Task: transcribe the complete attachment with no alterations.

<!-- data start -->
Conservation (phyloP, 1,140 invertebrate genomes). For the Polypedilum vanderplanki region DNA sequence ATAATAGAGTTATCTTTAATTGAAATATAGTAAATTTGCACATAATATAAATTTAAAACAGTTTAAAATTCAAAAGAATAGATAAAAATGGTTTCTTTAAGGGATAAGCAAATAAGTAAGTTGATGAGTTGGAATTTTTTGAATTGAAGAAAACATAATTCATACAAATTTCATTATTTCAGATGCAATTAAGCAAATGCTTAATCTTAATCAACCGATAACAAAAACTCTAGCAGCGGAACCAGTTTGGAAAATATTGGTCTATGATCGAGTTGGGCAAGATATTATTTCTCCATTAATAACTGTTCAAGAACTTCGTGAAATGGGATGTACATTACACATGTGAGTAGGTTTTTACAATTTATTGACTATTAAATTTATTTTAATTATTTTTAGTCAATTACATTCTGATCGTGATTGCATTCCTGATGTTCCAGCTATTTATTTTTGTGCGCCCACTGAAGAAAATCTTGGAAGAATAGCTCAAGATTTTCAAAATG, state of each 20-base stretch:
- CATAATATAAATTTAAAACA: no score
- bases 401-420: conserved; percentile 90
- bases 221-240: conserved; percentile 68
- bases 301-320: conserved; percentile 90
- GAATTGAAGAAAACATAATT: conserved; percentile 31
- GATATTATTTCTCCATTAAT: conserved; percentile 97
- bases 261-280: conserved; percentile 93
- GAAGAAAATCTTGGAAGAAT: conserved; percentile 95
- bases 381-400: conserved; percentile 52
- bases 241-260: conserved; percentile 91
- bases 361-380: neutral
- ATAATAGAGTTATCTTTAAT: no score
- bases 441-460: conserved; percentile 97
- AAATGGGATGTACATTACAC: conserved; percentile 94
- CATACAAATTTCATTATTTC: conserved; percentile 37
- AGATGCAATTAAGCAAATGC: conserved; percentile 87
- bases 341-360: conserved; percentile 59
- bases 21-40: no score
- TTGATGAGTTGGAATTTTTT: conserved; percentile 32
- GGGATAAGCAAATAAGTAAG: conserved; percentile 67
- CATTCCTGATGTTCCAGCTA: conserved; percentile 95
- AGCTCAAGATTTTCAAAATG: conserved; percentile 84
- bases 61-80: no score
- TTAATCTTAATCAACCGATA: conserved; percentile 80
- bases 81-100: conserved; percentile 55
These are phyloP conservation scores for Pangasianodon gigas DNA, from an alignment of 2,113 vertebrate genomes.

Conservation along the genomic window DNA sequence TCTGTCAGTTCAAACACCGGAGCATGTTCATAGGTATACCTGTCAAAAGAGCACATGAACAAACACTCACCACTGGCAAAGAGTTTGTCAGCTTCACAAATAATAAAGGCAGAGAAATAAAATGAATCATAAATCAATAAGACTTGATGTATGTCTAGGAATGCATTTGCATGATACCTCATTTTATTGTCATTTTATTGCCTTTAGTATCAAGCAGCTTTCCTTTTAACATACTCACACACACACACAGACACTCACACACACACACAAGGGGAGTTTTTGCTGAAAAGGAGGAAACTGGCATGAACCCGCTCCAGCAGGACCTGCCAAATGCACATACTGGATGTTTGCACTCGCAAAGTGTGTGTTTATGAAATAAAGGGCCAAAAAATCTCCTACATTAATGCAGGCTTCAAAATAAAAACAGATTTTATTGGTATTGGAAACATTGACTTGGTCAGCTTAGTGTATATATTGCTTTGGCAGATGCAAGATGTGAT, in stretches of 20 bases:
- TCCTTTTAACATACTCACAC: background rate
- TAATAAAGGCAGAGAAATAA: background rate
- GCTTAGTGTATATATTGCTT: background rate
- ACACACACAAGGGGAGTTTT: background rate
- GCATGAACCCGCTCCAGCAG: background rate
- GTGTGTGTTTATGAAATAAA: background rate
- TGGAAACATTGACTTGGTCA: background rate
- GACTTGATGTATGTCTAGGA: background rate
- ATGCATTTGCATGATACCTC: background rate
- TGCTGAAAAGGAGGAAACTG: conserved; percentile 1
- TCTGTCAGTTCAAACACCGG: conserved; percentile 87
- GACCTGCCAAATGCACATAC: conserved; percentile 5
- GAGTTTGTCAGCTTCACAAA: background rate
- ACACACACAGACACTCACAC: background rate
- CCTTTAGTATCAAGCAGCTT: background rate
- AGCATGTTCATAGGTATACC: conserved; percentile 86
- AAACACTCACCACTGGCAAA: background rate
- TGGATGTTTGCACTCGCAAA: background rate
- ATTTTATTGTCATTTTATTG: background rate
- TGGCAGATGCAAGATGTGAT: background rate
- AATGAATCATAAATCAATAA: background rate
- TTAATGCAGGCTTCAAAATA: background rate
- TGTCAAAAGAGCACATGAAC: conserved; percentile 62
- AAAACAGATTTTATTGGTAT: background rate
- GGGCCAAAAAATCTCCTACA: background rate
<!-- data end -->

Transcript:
Conservation (phyloP, 1,140 invertebrate genomes). For the Polypedilum vanderplanki region DNA sequence ATAATAGAGTTATCTTTAATTGAAATATAGTAAATTTGCACATAATATAAATTTAAAACAGTTTAAAATTCAAAAGAATAGATAAAAATGGTTTCTTTAAGGGATAAGCAAATAAGTAAGTTGATGAGTTGGAATTTTTTGAATTGAAGAAAACATAATTCATACAAATTTCATTATTTCAGATGCAATTAAGCAAATGCTTAATCTTAATCAACCGATAACAAAAACTCTAGCAGCGGAACCAGTTTGGAAAATATTGGTCTATGATCGAGTTGGGCAAGATATTATTTCTCCATTAATAACTGTTCAAGAACTTCGTGAAATGGGATGTACATTACACATGTGAGTAGGTTTTTACAATTTATTGACTATTAAATTTATTTTAATTATTTTTAGTCAATTACATTCTGATCGTGATTGCATTCCTGATGTTCCAGCTATTTATTTTTGTGCGCCCACTGAAGAAAATCTTGGAAGAATAGCTCAAGATTTTCAAAATG, state of each 20-base stretch:
- CATAATATAAATTTAAAACA: no score
- bases 401-420: conserved; percentile 90
- bases 221-240: conserved; percentile 68
- bases 301-320: conserved; percentile 90
- GAATTGAAGAAAACATAATT: conserved; percentile 31
- GATATTATTTCTCCATTAAT: conserved; percentile 97
- bases 261-280: conserved; percentile 93
- GAAGAAAATCTTGGAAGAAT: conserved; percentile 95
- bases 381-400: conserved; percentile 52
- bases 241-260: conserved; percentile 91
- bases 361-380: neutral
- ATAATAGAGTTATCTTTAAT: no score
- bases 441-460: conserved; percentile 97
- AAATGGGATGTACATTACAC: conserved; percentile 94
- CATACAAATTTCATTATTTC: conserved; percentile 37
- AGATGCAATTAAGCAAATGC: conserved; percentile 87
- bases 341-360: conserved; percentile 59
- bases 21-40: no score
- TTGATGAGTTGGAATTTTTT: conserved; percentile 32
- GGGATAAGCAAATAAGTAAG: conserved; percentile 67
- CATTCCTGATGTTCCAGCTA: conserved; percentile 95
- AGCTCAAGATTTTCAAAATG: conserved; percentile 84
- bases 61-80: no score
- TTAATCTTAATCAACCGATA: conserved; percentile 80
- bases 81-100: conserved; percentile 55
These are phyloP conservation scores for Pangasianodon gigas DNA, from an alignment of 2,113 vertebrate genomes.

Conservation along the genomic window DNA sequence TCTGTCAGTTCAAACACCGGAGCATGTTCATAGGTATACCTGTCAAAAGAGCACATGAACAAACACTCACCACTGGCAAAGAGTTTGTCAGCTTCACAAATAATAAAGGCAGAGAAATAAAATGAATCATAAATCAATAAGACTTGATGTATGTCTAGGAATGCATTTGCATGATACCTCATTTTATTGTCATTTTATTGCCTTTAGTATCAAGCAGCTTTCCTTTTAACATACTCACACACACACACAGACACTCACACACACACACAAGGGGAGTTTTTGCTGAAAAGGAGGAAACTGGCATGAACCCGCTCCAGCAGGACCTGCCAAATGCACATACTGGATGTTTGCACTCGCAAAGTGTGTGTTTATGAAATAAAGGGCCAAAAAATCTCCTACATTAATGCAGGCTTCAAAATAAAAACAGATTTTATTGGTATTGGAAACATTGACTTGGTCAGCTTAGTGTATATATTGCTTTGGCAGATGCAAGATGTGAT, in stretches of 20 bases:
- TCCTTTTAACATACTCACAC: background rate
- TAATAAAGGCAGAGAAATAA: background rate
- GCTTAGTGTATATATTGCTT: background rate
- ACACACACAAGGGGAGTTTT: background rate
- GCATGAACCCGCTCCAGCAG: background rate
- GTGTGTGTTTATGAAATAAA: background rate
- TGGAAACATTGACTTGGTCA: background rate
- GACTTGATGTATGTCTAGGA: background rate
- ATGCATTTGCATGATACCTC: background rate
- TGCTGAAAAGGAGGAAACTG: conserved; percentile 1
- TCTGTCAGTTCAAACACCGG: conserved; percentile 87
- GACCTGCCAAATGCACATAC: conserved; percentile 5
- GAGTTTGTCAGCTTCACAAA: background rate
- ACACACACAGACACTCACAC: background rate
- CCTTTAGTATCAAGCAGCTT: background rate
- AGCATGTTCATAGGTATACC: conserved; percentile 86
- AAACACTCACCACTGGCAAA: background rate
- TGGATGTTTGCACTCGCAAA: background rate
- ATTTTATTGTCATTTTATTG: background rate
- TGGCAGATGCAAGATGTGAT: background rate
- AATGAATCATAAATCAATAA: background rate
- TTAATGCAGGCTTCAAAATA: background rate
- TGTCAAAAGAGCACATGAAC: conserved; percentile 62
- AAAACAGATTTTATTGGTAT: background rate
- GGGCCAAAAAATCTCCTACA: background rate